Chapter 5 looks at the movement of the insane across the colony's boundaries. The Cape asylums found themselves dealing routinely with immigrants, some of which became insane following the arduous journey to the colony and others in response to the hardships that came with carving out a new life in unknown conditions. This chapter also looks at the legislative mechanisms designed to police the borders of the colony from the intrusion of insane immigrants. Chapter 6 expands on this analysis but narrows its scope to a particular cohort of immigrants, namely, the Jewish community. This chapter explores the experience of being cast as "other" in a society obsessed with drawing distinctions between insiders and outsiders. Bolstering these exclusionary practices were pseudo-scientific claims around Jewish patients as predisposed to neurological degeneration. Etiological formulations of mental illness among Jewish patients were similarly crude and unsophisticated as typified by "an excessive zeal in acquiring riches" (p 152). The text also explores how experiences of "otherness" by mentally ill Jewish patients was offset and obscured by the extreme otherness of the black indigenous patients, whose presence was considered to be a far more unsettling for colonial psychiatric institutions.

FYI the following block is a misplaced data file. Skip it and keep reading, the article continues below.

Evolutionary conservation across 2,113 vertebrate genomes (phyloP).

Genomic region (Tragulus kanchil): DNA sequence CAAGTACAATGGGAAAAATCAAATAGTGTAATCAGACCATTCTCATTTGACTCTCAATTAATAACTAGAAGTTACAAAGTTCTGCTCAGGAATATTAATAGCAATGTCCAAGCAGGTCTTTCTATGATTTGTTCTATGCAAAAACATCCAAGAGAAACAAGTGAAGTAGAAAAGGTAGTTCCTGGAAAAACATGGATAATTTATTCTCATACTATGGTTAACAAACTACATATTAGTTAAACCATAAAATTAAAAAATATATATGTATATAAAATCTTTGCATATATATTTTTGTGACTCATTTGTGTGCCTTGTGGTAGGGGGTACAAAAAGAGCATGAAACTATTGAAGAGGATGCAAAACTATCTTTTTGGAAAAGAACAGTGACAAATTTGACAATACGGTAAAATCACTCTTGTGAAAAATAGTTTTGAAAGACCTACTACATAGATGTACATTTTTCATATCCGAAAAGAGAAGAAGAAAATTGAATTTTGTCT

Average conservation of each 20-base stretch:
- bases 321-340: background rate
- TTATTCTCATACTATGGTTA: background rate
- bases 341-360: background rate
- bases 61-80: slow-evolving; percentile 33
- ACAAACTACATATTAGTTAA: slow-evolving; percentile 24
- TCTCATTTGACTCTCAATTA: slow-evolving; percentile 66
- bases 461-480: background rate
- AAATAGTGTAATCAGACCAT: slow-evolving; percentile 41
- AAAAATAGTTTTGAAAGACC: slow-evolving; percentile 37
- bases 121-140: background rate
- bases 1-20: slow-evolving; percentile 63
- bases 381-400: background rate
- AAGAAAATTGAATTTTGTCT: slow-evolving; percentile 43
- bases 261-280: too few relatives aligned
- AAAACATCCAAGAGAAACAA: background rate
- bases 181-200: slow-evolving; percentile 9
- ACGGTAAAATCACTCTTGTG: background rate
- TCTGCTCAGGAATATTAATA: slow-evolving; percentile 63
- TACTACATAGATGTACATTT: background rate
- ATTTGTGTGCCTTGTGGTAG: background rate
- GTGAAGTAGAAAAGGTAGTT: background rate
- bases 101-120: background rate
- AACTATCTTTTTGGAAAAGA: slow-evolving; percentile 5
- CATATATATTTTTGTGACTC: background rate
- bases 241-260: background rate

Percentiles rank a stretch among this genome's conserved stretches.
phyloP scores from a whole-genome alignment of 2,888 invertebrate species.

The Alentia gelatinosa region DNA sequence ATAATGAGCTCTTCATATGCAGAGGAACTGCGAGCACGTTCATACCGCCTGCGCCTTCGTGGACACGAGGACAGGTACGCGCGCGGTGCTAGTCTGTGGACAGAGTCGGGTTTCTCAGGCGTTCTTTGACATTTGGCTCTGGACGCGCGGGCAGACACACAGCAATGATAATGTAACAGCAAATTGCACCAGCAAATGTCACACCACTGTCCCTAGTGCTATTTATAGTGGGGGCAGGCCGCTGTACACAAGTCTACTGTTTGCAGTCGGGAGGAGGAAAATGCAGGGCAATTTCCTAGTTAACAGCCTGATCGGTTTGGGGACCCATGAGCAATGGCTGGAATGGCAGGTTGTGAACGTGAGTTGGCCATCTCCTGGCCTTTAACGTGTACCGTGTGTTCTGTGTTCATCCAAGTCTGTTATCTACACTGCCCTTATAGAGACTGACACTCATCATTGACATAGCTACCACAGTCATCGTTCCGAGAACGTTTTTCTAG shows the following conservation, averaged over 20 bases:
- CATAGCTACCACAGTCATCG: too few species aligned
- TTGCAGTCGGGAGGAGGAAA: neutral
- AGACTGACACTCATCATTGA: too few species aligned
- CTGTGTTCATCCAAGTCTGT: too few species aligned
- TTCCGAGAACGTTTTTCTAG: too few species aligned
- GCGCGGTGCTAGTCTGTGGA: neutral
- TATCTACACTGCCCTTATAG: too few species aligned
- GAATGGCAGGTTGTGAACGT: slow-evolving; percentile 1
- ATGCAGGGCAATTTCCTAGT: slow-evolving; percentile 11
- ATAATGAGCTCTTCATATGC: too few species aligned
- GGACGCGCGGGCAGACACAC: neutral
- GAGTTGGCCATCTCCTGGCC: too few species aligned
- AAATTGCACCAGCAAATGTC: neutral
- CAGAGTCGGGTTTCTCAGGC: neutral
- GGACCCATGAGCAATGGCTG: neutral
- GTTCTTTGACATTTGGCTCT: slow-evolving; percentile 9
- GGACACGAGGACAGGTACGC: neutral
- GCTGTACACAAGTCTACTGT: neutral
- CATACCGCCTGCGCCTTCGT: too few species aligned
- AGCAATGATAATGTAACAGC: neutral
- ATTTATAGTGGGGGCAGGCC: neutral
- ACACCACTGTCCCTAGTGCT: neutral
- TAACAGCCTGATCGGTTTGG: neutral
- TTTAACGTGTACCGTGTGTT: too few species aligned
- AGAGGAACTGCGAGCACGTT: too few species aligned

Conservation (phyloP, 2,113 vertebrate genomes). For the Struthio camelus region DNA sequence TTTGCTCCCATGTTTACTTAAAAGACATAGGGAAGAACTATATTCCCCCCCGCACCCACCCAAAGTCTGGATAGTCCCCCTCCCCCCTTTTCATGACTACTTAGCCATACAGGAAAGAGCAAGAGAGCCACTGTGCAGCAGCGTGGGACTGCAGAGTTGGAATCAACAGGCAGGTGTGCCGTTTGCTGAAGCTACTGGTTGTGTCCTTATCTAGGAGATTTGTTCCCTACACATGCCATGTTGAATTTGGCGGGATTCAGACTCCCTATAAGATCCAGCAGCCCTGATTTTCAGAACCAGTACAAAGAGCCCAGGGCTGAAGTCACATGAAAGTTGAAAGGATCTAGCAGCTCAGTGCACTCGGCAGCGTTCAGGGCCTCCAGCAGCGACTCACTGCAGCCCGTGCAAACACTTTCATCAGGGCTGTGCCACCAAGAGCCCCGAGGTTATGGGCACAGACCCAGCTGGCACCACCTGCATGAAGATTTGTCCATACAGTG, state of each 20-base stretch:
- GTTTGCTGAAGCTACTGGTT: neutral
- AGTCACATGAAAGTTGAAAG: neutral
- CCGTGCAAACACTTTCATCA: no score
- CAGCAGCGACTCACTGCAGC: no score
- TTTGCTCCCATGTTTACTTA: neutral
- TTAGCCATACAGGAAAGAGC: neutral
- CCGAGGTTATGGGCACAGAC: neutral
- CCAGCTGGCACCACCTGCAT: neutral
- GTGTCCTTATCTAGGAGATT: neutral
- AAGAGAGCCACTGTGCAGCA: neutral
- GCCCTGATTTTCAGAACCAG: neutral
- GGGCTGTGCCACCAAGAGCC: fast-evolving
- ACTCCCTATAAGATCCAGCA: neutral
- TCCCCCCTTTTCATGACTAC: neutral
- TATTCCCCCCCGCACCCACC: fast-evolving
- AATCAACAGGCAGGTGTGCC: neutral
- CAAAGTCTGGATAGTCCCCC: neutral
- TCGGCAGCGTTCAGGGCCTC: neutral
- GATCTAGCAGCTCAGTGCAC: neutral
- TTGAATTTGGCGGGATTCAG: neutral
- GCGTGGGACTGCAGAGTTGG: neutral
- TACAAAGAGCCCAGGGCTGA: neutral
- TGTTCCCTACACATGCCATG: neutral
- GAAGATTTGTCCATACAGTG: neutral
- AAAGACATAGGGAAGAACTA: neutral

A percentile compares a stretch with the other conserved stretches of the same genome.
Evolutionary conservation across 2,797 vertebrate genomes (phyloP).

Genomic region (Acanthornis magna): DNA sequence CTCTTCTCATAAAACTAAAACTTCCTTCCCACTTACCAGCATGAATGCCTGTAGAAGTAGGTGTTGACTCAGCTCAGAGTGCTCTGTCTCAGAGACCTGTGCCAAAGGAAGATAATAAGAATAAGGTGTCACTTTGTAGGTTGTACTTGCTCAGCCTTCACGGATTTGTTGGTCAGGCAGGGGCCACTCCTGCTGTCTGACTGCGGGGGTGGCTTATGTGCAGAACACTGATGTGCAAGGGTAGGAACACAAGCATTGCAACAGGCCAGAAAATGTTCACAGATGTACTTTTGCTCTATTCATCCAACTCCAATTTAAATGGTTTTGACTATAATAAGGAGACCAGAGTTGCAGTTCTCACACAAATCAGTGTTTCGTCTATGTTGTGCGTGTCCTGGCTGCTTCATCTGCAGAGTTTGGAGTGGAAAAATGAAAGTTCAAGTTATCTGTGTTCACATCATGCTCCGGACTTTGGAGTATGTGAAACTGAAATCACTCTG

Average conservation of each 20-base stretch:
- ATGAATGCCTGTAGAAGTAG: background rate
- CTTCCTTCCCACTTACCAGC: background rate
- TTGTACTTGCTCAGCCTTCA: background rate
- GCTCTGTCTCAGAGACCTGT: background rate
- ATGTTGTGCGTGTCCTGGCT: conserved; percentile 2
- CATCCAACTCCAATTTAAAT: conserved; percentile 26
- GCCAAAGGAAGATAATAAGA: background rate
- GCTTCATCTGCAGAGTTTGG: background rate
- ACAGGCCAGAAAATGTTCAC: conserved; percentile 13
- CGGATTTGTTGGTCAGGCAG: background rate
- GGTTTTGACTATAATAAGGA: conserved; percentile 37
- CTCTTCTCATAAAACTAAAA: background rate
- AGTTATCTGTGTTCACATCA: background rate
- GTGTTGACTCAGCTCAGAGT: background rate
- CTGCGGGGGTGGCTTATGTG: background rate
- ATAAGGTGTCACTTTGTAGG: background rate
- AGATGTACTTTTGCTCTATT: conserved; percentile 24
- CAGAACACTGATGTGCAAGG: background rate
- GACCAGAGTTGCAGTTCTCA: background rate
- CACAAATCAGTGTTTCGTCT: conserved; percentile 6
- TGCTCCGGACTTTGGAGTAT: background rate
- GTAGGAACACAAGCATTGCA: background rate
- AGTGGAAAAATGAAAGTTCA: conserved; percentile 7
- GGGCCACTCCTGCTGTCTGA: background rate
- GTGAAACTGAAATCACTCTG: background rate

In the final chapter, Swartz deep erudition on the subject matter of Cape colonial psychiatry allows for a piercing exploration of its "hidden and elusive interior" (p 183), a space characterized by various levels: "the madness of colonialism; the madness that represented the trauma of having colonised people; displaced anxiety; symptom formation as repetition of trauma refigured; and symptoms as a temporary release from fear and aggression" (p 184). Much of the detailed and scholarly reflection in this chapter coheres around the notion that a society detached from the traumatic nature of its birth will remain perpetually unsettled, an existential crisis which often manifests in psychiatric sequel. This chapter is teeming with the clinical and critical insights of the author and the unique analytical framework that she deploys appears to have a strong resonance in the stellar scholarship of other critical voices in South African psychology (cf Wilbraham, 2014).